Stop/Go follows Bernie, a road worker who calls the rugged beauty of Central Otago his office. The documentary was made as part of Loading Docs.
DIRECTOR PROFILE: Greg Jennings
Greg Jennings, 23, the director of Stop/Go, has always been fascinated with road workers. “On road trips, whenever I got stopped by a stop/go worker in the countryside, I always found myself wondering what we’d been stopped for, what was going on ahead down the road, how big the crew was,” he tells me over the phone. “You wonder these things and when it goes to green you have a very short amount of time to rubberneck and figure out what’s going on. As a towny, I’d always wondered what it was like to work there.”
Born and raised in Sussex, he moved to New Zealand when he was 10; a few months after his parents had bought the family to the country on what the kids thought was a holiday. Even back then Jennings knew he wanted to be a filmmaker. “I just knew it was something I wanted to do,” he says.
After high school he took a gap year and spent a year in the English countryside, reading books about filmmaking and coming up with a plan for how to make it his career. Back in New Zealand he says that year of being on his own “cemented in my mind ‘yes, this is definitely what I want to do’”.
Jennings hopes that by offering audiences a glimpse into the life of someone who is not usually given much thought, drivers will be more conscious of who and what they pass on their travels.
Since graduating a design degree at Victoria University, Jennings has been shooting and directing digital videos, while working as an editor to pay the bills. He's often thought about satisfying his curiosity about road work by making a documentary following a team of road workers. When he heard about the Loading Docs fund for short online documentaries, he immediately recognised it as a potential platform for his film. But the three-minute restriction made him rethink the scope of the project. He didn’t think he would have time to follow a whole roadworks team, so instead decided to focus on the worker he was most curious about - the stop-go guy.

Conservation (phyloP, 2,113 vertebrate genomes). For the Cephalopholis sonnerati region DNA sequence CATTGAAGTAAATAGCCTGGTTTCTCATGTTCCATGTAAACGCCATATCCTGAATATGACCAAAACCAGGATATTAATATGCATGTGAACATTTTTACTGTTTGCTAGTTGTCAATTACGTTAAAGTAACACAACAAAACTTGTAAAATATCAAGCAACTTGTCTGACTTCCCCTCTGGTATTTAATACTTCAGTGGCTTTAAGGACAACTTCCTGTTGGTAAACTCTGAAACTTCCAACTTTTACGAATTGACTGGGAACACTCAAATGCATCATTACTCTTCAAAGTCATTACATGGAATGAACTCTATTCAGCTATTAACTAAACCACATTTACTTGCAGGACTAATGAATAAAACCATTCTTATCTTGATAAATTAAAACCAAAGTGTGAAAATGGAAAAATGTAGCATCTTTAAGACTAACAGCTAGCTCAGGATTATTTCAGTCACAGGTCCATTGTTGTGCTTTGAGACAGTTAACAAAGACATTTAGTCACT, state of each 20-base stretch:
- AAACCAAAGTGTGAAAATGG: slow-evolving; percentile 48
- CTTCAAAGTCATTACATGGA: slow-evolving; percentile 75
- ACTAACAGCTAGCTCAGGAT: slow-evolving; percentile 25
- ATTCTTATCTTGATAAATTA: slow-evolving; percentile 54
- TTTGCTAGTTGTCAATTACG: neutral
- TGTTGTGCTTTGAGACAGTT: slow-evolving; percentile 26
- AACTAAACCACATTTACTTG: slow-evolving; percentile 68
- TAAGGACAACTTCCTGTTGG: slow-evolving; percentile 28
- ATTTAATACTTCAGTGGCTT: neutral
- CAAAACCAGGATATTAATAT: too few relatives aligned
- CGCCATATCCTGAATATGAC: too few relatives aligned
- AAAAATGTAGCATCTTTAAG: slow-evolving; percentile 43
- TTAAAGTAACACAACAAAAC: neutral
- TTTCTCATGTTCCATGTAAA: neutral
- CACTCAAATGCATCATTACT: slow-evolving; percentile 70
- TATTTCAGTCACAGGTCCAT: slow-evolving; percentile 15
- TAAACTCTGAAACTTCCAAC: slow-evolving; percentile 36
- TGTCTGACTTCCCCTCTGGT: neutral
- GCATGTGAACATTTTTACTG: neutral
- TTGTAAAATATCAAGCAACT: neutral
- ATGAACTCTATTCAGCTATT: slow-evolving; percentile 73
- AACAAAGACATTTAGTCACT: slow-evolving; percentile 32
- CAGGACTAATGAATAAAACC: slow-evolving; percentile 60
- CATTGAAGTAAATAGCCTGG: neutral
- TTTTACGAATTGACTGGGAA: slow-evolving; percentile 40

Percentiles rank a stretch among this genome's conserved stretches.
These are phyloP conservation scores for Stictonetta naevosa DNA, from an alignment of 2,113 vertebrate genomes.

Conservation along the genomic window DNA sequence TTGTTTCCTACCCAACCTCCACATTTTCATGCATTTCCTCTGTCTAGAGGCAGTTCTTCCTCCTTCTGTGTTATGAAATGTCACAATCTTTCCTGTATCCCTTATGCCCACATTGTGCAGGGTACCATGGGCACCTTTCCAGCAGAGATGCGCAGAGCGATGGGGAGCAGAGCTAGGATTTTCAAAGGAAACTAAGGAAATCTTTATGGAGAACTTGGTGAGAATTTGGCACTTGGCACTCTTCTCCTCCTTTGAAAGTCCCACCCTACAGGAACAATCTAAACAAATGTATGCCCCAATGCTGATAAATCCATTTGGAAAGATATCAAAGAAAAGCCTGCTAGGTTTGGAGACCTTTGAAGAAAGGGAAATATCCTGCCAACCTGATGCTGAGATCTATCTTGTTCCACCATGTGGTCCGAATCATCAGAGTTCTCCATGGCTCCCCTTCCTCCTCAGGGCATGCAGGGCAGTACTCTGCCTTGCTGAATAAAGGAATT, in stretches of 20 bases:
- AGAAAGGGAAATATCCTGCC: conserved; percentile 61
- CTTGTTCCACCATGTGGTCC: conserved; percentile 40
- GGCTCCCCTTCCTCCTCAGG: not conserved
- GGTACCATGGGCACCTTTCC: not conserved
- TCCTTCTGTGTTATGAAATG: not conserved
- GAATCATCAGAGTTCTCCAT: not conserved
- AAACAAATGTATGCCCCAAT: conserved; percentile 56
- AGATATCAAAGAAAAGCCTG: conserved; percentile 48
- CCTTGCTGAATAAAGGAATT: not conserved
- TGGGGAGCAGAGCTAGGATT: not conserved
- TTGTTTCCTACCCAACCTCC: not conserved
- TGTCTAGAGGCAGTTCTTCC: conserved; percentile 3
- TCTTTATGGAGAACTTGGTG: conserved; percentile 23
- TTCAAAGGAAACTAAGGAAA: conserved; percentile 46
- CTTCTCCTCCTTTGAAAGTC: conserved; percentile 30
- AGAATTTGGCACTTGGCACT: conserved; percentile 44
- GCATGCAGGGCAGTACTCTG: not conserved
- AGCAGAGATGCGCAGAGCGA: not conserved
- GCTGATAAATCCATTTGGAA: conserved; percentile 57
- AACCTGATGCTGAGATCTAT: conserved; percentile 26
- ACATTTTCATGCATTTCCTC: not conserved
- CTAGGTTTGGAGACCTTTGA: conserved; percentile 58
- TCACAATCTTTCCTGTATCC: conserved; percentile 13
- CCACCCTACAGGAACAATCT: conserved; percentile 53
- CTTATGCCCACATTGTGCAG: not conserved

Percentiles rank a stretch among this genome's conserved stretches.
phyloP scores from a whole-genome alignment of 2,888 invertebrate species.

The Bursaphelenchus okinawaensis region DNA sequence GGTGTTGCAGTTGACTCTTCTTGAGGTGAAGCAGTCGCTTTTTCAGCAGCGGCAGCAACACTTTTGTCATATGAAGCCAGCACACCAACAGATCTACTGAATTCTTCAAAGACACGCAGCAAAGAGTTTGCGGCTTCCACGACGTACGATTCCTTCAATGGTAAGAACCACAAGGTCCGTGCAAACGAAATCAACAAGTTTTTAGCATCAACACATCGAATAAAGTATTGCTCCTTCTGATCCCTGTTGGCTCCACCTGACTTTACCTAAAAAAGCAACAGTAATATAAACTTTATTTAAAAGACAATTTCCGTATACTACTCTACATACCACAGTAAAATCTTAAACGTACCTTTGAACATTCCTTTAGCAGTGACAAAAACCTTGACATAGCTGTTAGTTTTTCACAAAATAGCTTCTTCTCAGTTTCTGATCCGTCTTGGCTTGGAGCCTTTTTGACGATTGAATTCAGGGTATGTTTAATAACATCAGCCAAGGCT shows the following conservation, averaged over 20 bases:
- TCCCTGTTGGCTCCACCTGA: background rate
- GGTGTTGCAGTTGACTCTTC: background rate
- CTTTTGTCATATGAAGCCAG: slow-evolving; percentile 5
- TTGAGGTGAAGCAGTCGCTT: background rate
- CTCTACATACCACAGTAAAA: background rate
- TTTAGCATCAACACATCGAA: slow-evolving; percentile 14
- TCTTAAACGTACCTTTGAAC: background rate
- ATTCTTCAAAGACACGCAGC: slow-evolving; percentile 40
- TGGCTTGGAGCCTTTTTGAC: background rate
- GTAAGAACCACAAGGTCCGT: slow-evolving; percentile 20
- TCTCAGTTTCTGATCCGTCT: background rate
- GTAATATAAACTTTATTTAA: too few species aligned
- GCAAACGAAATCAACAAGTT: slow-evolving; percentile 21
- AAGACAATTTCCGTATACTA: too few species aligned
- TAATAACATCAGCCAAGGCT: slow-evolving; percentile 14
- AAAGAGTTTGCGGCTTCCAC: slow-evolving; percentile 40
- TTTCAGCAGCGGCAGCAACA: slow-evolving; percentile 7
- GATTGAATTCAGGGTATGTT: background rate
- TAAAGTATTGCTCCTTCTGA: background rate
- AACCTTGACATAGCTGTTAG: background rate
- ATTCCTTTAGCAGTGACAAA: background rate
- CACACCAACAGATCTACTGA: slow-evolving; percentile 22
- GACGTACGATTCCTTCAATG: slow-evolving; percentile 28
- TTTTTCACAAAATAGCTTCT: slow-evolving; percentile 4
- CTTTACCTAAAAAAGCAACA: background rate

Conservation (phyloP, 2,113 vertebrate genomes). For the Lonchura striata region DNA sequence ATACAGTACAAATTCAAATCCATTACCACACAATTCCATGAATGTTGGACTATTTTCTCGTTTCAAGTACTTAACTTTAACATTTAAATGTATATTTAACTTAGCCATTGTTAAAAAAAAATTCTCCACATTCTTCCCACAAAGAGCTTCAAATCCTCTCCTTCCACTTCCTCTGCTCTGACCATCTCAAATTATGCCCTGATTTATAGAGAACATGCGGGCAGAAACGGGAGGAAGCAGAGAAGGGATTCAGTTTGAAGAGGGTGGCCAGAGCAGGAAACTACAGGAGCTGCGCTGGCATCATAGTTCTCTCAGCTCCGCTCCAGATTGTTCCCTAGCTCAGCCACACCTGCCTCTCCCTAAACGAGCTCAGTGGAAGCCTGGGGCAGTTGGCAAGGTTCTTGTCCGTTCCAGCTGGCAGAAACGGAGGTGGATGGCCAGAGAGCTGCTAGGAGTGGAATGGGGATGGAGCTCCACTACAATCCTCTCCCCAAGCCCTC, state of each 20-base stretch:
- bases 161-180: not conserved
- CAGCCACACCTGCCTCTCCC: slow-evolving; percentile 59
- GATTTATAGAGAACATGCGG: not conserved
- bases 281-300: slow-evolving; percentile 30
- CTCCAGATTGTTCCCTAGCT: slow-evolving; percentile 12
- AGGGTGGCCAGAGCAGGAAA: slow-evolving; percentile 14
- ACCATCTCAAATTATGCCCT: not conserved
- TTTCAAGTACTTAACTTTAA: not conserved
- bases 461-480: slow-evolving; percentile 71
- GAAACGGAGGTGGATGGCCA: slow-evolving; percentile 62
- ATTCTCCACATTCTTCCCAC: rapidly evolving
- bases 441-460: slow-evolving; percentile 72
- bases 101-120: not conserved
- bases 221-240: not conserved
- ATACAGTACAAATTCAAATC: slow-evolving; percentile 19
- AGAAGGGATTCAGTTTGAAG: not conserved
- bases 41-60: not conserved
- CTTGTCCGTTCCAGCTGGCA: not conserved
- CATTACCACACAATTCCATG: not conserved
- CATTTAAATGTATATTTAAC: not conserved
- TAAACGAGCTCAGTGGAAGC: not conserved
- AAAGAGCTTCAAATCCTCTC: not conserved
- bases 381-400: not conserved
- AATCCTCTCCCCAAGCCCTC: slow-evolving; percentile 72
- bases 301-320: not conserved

Not someone to do things by halves, Jennings enrolled in a traffic controller course in order to pick up some background knowledge and hopefully meet a suitable subject that he could follow into the workplace. While he did gain his Road Controller qualification, he didn’t find the subject he was looking for. Jennings and his producer Jack Nicol called all the major road construction companies, looking for an experienced stop-go worker working in a beautiful location. After much searching, they found Bernie, a veteran of the industry.
“If Bernie and I hadn’t got on, or if he hadn’t been as open and just likeable as he was, the film would not be anywhere near as strong,” says Jennings.
While he has experience creating internet orientated content, Jennings wanted to make Stop/Go feel cinematic, capturing the beauty and weight of the landscape. “I’ve tried to approach it very much the same way I would if this was not online content,” he says. “So if we were going to put this in the New Zealand Film Festival and it was going to be seen in a cinema, I think my film would still play very well in that setting. I think it was important to not worry too much about how it’s being watched.”
Jennings hopes that by offering audiences a glimpse into the life of someone who is not usually given much thought, drivers will be more conscious of who and what they pass on their travels. “The next time you’re stopped by a stop-go guy think about the guy that’s holding the sign but also look around you at the scenery and think about how lucky you are.”
This content is brought to you with funding support from New Zealand On Air.